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Pension websites fall short at customer education

Close-up of an array of UK fifty pound notes

Financial service providers’ websites are failing to help the sector address one of its biggest challenges according to the Head of Marketing at Moneypenny – pension education.

Hannah Stringer, heads the marketing team at Moneypenny, which provides outsourced communications support to thousands of financial services businesses across the UK. She believes financial companies could do more to make websites ‘engage with people in an authentic way’ – a solution which could tackle the pensions blind spot that will see many people miss out on the retirement they hoped for.

She said: “Greater financial knowledge means better education and that has to start with a concerted effort to tackle the British view that ‘we don’t talk about money’. The only way this can be addressed is by adopting a more real and honest dialogue with customers and giving real consideration to the customer journey.”

Research published earlier this year highlighted the importance of online channels for customers – particularly for the over 55 age group (54% of whom prefer to access information via websites) and also the 18-34 age group(54% of which prefer mobile banking apps).  With the average time adults spend on line per day increasing dramatically (4 hours 2 minutes per day in April 2020 – a 30 minute increase on seven months earlier) – it’s surprising that live chat – where website visitors can ask questions and seek advice in real time- remains underutilised by the sector.

Hannah continued: “One of the most striking factors about live chat is that people are willing to divulge more about themselves using this medium than any other. Their perceived ‘silly questions’ which they might not want to voice over the phone, are much more likely to be asked because of the relatively anonymity of live chat. This, combined with the option to have live chat windows pop up on certain pages or after certain time limits, presents a powerful opportunity for pension providers. It can help to stimulate conversation and disseminate important information in a more effective, engaging and dynamic.”

A recent survey by Moneypenny revealed that financial institutions are still falling short of customer’s care expectations – with  25% of customers believing Covid is being used as an excuse for long call waiting times and poor service. Hannah believes this is part of the issue.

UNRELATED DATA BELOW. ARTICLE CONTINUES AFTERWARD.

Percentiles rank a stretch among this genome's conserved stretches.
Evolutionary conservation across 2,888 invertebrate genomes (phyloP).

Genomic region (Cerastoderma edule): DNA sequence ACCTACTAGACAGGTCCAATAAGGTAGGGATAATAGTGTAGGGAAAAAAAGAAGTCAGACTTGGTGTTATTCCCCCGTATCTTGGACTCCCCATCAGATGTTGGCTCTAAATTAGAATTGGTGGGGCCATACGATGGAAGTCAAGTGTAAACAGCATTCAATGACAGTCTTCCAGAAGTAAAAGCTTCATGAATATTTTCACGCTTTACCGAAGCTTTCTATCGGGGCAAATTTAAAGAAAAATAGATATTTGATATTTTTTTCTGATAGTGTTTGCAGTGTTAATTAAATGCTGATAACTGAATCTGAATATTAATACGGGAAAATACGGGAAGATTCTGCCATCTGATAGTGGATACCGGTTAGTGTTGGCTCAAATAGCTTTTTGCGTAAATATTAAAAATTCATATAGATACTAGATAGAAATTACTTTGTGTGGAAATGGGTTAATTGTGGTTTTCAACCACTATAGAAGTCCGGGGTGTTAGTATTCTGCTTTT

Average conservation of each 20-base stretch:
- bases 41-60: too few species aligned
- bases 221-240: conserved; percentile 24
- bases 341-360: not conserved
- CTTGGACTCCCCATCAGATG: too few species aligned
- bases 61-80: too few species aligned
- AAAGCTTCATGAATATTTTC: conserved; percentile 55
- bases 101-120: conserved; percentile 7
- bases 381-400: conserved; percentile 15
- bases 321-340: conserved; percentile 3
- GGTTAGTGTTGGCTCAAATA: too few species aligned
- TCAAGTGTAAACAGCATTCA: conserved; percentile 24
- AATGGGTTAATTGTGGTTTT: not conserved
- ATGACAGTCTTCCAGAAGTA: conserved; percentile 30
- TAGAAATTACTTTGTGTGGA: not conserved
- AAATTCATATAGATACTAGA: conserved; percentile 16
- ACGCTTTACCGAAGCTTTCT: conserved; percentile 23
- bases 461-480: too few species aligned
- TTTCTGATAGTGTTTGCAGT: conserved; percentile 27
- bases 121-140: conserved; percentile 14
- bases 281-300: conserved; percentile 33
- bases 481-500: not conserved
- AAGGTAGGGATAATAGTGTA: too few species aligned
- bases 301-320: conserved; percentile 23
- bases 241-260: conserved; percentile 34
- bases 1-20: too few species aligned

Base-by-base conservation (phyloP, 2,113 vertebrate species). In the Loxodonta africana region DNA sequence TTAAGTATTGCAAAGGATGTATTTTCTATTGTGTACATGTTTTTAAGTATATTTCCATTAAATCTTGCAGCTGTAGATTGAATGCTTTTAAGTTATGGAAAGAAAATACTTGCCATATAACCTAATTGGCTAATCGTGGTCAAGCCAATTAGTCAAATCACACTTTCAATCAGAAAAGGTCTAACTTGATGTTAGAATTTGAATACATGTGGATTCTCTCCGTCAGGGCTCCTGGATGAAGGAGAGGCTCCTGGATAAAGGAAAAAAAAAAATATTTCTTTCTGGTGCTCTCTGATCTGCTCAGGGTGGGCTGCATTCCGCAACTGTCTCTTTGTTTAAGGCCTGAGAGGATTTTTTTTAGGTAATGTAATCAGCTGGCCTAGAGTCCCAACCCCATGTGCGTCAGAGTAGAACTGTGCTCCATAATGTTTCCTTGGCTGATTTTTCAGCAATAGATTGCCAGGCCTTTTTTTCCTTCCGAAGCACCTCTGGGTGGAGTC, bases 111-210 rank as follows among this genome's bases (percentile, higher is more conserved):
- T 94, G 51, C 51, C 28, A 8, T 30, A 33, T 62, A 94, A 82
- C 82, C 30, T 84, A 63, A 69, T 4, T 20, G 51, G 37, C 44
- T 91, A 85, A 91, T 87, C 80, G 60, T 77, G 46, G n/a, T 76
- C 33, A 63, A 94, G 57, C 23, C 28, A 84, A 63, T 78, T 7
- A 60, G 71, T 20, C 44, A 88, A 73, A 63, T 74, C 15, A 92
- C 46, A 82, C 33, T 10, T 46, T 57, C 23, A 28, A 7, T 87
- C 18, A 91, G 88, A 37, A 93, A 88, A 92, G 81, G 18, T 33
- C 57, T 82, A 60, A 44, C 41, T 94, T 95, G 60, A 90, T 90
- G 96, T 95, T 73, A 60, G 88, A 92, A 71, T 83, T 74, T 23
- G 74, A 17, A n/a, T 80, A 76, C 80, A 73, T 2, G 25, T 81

She added: “Customer care must be prioritised and that lives and dies by how easy it is to get in touch. When people have an enquiry they want it dealt with there and then. It’s true of the phone, but even more so online. Financial service providers have been slow to recognise the inherently impatient nature of customers which has led so many other sectors to improve customer care. If you’re trying to educate a whole generation of people into making better financial choices you must improve communication on customers’ terms and embrace all channels.”

Live chat is used widely in many other professional services sectors – particularly in legal, lending and accountancy – because of its ability to improve customer care with well-timed pop-ups, as well as to keep volume away from the phones and generate new leads. Hannah believes the pandemic has created an opportunity for pensions providers.

She said: “The pandemic has changed the rules of engagement. We’ve all been spending more time online which for the older generation in particular, has improved their technical proficiency and made them willing to engage through new channels. Greater use of online channels by pensions providers could really drive better engagement with the over 55 customer – after all we already know websites are their preferred place for information and they’ll be making more critical decisions about their pending retirement.

“It helps to solve the longer term issue of how you create more financially savvy future generations too.   Today’s young people are fluent in instant messaging and expect that from all the brands they engage with – including financial institutions. Using these tools now would help pensions providers to reach out to future savers, build rapport and provide greater financial education without delay.”

Now more than ever, consumers are focused on ensuring they’re getting the most out of financial products, whether it’s a credit card, insurance policy or pension. By ensuring information is easy to find and understand, providers can help people organise their finances and build happy, loyal customers in the process.

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